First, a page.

Journal Article
    Lipid droplets (LDs) are emerging cellular organelles that are of crucial importance in cell biology and human diseases. In this study, we present our screen of 4,700 Saccharomyces cerevisiae mutants for abnormalities in the number and morphology of LDs; we identify 17 fld (few LDs) and 116 mld (many LDs) mutants. One of the fld mutants (fld1) is caused by the deletion of YLR404W, a previously uncharacterized open reading frame. Cells lacking FLD1 contain strikingly enlarged (supersized) LDs, and LDs from fld1 Delta cells demonstrate significantly enhanced fusion activities both in vivo and in vitro. Interestingly, the expression of human seipin, whose mutant forms are associated with Berardinelli-Seip congenital lipodystrophy and motoneuron disorders, rescues LD-associated defects in fld1 Delta cells. Lipid profiling reveals alterations in acyl chain compositions of major phospholipids in fld1 Delta cells. These results suggest that an evolutionally conserved function of seipin in phospholipid metabolism and LD formation may be functionally important in human adipogenesis.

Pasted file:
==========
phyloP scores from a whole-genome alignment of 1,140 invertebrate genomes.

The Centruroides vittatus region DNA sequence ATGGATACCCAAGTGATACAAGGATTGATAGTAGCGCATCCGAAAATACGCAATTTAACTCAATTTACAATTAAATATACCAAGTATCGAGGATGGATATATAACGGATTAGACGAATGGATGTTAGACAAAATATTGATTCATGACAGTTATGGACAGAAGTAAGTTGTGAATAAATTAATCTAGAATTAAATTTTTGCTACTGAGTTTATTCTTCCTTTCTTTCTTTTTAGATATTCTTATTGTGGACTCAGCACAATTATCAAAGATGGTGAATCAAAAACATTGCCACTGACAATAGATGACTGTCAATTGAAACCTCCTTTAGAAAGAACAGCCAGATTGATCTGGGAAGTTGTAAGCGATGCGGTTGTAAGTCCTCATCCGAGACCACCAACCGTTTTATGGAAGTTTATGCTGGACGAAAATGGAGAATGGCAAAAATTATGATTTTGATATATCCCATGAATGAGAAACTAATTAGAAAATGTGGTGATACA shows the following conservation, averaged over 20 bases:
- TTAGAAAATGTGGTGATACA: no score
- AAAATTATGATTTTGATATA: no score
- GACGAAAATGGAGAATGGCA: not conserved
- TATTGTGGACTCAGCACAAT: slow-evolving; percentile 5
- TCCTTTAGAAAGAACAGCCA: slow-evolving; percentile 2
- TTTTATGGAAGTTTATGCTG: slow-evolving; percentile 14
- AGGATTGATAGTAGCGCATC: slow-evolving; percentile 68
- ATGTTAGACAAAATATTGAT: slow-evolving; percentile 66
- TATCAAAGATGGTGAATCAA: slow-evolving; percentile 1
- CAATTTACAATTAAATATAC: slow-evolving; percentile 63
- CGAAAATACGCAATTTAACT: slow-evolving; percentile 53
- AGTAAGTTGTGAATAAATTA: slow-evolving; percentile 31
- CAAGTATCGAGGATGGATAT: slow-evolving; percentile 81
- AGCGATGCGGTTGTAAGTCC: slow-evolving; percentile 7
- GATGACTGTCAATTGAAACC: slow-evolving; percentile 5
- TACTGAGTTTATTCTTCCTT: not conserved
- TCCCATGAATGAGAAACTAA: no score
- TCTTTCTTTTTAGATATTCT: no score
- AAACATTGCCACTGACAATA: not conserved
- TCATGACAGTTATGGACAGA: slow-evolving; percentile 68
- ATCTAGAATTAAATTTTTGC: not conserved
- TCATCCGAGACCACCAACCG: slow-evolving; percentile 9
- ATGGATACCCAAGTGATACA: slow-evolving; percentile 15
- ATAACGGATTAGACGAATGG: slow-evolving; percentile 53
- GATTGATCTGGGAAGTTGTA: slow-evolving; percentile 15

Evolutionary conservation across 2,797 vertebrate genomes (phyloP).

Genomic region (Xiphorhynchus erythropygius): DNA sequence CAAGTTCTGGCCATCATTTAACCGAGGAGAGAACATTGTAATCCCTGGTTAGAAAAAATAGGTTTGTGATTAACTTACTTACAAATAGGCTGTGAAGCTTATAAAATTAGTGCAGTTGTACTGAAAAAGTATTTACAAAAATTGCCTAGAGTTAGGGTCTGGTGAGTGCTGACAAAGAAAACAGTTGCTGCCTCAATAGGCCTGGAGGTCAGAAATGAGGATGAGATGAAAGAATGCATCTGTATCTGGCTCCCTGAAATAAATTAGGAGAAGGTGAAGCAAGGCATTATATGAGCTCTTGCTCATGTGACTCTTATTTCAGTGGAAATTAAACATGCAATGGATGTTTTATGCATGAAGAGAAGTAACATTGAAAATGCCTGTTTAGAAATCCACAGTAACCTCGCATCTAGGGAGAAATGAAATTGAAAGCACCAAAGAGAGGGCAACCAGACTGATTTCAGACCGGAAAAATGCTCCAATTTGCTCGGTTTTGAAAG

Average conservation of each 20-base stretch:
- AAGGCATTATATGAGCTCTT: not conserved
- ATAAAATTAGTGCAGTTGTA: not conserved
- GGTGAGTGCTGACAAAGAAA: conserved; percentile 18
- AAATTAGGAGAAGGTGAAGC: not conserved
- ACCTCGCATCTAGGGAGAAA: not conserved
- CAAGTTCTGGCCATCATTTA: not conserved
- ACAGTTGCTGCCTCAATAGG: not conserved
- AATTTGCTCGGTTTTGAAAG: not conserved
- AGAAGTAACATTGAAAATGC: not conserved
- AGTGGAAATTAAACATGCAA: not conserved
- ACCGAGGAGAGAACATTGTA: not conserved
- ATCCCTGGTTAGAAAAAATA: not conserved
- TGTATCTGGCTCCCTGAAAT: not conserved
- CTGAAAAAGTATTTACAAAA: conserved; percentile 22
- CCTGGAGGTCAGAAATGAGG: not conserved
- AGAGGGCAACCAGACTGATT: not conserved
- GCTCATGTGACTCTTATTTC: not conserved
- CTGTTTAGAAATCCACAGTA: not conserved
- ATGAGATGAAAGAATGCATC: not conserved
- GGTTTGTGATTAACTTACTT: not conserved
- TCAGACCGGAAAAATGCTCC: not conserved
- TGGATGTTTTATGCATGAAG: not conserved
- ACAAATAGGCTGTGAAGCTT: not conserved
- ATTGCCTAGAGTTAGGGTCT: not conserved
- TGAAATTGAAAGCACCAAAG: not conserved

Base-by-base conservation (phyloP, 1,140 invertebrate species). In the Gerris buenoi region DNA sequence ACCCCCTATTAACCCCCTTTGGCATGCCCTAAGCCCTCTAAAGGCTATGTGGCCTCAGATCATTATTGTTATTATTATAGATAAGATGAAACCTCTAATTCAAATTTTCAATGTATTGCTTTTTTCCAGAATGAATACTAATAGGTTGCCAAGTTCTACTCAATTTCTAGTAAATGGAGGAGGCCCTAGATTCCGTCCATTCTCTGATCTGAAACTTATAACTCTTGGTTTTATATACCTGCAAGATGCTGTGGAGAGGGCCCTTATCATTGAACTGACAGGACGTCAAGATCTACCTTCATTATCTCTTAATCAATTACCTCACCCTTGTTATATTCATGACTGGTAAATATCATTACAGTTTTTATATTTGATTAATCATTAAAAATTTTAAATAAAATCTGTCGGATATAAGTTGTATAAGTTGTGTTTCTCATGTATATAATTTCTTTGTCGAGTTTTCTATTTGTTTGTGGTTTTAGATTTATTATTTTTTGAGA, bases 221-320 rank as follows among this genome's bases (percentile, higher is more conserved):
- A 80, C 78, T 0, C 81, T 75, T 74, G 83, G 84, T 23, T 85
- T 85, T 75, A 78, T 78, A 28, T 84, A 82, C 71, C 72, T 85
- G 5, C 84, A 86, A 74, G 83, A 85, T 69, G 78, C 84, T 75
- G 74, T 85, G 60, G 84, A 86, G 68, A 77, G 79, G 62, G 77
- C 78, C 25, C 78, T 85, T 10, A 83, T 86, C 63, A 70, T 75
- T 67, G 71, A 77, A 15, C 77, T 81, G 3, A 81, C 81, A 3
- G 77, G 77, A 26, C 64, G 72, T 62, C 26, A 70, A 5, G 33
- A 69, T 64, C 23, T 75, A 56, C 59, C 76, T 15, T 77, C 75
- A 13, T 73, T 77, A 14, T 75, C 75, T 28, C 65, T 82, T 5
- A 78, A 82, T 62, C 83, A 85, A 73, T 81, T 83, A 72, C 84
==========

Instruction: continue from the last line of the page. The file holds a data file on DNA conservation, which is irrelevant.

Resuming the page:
• (2008) Peters, G
    Journal Article
    Creating meaningful active learning experiences can be a significant and sometimes comical challenge for a new lecturer. In this article, I describe my own active learning experience as I attempted to break down the separation between tutorials and lectures that was typical of the university education I experienced. The adoption of a sustainability framework for decision-making processes associated with major infrastructure developments in the Australia water industry is a recent innovation which has provided a convenient vehicle for supporting this change. A case study drawn from a fourth year Environmental Engineering Practice class is used to illustrate how the framework can be applied to provide new and relevant curriculum. The overall intent of this paper is to support new lecturers on their own journeys into teaching, and perhaps to remind their experienced mentors of a particular challenge their colleagues face at the beginning.